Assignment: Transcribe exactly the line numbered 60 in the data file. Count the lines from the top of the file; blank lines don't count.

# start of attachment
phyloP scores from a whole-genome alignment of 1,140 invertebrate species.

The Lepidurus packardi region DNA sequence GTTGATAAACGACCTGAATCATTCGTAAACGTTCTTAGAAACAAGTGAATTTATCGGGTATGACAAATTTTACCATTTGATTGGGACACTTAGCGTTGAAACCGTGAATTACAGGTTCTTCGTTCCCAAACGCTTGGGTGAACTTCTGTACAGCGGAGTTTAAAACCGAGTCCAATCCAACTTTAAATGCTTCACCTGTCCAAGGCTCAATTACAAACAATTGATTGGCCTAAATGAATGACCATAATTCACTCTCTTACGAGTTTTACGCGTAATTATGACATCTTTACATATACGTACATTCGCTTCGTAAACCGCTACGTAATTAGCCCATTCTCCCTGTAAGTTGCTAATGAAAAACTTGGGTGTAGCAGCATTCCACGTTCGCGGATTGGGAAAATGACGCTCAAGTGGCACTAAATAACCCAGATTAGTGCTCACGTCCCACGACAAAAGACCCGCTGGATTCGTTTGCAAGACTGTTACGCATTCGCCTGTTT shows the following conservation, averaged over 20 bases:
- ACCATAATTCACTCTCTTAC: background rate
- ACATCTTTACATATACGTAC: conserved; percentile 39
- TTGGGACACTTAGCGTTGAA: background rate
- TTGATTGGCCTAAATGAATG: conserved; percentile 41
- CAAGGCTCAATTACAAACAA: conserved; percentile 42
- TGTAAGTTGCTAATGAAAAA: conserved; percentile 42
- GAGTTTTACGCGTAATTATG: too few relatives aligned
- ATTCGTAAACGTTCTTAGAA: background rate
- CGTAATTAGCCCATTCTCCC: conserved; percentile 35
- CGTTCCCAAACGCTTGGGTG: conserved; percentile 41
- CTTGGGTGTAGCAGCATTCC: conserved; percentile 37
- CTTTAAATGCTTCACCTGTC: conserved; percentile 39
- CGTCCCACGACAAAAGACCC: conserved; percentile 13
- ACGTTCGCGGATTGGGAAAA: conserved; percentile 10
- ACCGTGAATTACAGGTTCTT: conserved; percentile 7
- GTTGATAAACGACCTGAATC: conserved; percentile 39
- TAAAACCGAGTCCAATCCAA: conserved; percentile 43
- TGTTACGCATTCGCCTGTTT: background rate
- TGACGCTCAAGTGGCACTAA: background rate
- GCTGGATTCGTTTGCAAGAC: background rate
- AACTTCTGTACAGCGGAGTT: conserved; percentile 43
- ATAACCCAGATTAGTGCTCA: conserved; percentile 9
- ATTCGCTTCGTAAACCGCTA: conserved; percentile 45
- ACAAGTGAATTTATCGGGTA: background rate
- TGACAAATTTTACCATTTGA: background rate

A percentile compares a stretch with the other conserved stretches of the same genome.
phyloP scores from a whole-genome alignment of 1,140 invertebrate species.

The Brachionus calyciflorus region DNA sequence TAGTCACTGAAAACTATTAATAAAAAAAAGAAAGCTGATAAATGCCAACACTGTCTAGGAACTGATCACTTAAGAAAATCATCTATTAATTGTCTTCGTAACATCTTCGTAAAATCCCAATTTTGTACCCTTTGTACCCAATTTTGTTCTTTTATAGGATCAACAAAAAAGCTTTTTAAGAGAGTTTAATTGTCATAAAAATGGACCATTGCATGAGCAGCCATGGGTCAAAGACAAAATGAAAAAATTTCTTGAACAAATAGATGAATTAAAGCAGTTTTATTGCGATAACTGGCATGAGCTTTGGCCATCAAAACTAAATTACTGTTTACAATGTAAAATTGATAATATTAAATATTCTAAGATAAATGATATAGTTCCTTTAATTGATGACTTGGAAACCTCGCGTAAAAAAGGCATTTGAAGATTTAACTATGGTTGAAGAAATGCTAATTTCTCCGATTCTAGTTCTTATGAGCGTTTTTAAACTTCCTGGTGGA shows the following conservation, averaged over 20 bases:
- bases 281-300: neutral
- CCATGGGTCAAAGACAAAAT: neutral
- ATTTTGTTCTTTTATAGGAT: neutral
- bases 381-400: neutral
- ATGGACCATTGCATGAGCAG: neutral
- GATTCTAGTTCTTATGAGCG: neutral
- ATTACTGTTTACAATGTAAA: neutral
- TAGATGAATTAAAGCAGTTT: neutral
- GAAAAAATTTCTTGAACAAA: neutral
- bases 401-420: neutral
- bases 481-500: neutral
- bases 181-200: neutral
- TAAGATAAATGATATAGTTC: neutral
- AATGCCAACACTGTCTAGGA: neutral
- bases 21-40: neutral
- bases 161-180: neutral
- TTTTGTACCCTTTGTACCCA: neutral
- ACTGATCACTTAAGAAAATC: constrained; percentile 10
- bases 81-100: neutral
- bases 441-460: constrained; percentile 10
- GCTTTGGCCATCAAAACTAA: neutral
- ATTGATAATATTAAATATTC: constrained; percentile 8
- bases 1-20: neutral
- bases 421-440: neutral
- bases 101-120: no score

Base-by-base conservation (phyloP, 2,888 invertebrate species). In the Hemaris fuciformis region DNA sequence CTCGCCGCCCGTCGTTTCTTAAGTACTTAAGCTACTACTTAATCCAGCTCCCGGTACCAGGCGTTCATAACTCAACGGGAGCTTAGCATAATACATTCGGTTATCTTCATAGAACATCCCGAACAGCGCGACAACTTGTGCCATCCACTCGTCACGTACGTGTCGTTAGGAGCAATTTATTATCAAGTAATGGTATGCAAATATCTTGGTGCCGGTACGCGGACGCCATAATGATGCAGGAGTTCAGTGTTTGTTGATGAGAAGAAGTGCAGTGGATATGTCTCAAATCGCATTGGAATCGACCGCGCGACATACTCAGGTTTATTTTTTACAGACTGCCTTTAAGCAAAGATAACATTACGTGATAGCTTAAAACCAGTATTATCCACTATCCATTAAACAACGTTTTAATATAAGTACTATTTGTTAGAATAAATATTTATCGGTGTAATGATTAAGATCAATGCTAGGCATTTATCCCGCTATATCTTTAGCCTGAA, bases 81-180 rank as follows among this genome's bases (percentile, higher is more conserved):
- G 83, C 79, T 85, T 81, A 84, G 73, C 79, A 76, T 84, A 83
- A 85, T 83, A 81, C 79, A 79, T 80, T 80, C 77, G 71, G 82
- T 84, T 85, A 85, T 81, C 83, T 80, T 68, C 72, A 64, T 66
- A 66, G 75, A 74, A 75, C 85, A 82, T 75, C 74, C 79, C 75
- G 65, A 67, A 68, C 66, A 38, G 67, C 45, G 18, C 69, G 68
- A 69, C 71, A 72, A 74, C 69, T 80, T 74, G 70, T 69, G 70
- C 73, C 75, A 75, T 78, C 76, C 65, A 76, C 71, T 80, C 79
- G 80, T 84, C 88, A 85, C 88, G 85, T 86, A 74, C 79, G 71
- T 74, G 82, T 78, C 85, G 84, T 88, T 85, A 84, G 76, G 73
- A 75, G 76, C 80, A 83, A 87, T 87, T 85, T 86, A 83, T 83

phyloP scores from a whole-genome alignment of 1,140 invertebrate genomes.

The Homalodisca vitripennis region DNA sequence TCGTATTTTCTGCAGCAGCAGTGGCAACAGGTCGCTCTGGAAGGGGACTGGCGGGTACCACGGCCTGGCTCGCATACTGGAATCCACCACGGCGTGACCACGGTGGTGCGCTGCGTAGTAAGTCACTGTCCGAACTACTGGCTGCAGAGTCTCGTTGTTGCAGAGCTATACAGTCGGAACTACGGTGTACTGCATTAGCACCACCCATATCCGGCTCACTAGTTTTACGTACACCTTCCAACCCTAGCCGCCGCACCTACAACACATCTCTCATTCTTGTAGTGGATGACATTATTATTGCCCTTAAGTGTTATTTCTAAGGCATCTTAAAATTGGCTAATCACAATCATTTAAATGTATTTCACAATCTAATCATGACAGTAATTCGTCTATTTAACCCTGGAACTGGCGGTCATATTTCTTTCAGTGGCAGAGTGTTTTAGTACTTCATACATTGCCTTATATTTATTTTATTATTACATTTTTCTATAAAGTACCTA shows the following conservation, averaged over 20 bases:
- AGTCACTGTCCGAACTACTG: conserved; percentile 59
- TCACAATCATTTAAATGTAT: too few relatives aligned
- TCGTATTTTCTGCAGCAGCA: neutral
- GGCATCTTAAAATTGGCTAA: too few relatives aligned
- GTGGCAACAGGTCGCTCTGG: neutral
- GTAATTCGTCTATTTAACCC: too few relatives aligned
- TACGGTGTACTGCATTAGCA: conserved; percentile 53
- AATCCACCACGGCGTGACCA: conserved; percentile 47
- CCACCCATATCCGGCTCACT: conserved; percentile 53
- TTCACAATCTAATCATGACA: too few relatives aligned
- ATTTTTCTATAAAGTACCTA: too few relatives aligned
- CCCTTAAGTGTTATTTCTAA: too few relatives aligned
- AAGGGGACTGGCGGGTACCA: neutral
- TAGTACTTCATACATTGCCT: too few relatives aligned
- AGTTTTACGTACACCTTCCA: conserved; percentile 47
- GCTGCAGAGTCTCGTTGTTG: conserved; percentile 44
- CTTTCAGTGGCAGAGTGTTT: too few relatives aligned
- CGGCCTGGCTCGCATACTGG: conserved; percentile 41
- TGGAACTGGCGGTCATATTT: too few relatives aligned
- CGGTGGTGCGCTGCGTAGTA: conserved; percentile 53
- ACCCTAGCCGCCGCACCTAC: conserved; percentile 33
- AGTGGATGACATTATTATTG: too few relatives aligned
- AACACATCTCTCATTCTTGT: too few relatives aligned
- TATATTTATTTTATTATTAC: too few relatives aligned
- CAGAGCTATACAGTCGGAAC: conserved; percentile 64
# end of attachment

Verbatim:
- A 66, G 75, A 74, A 75, C 85, A 82, T 75, C 74, C 79, C 75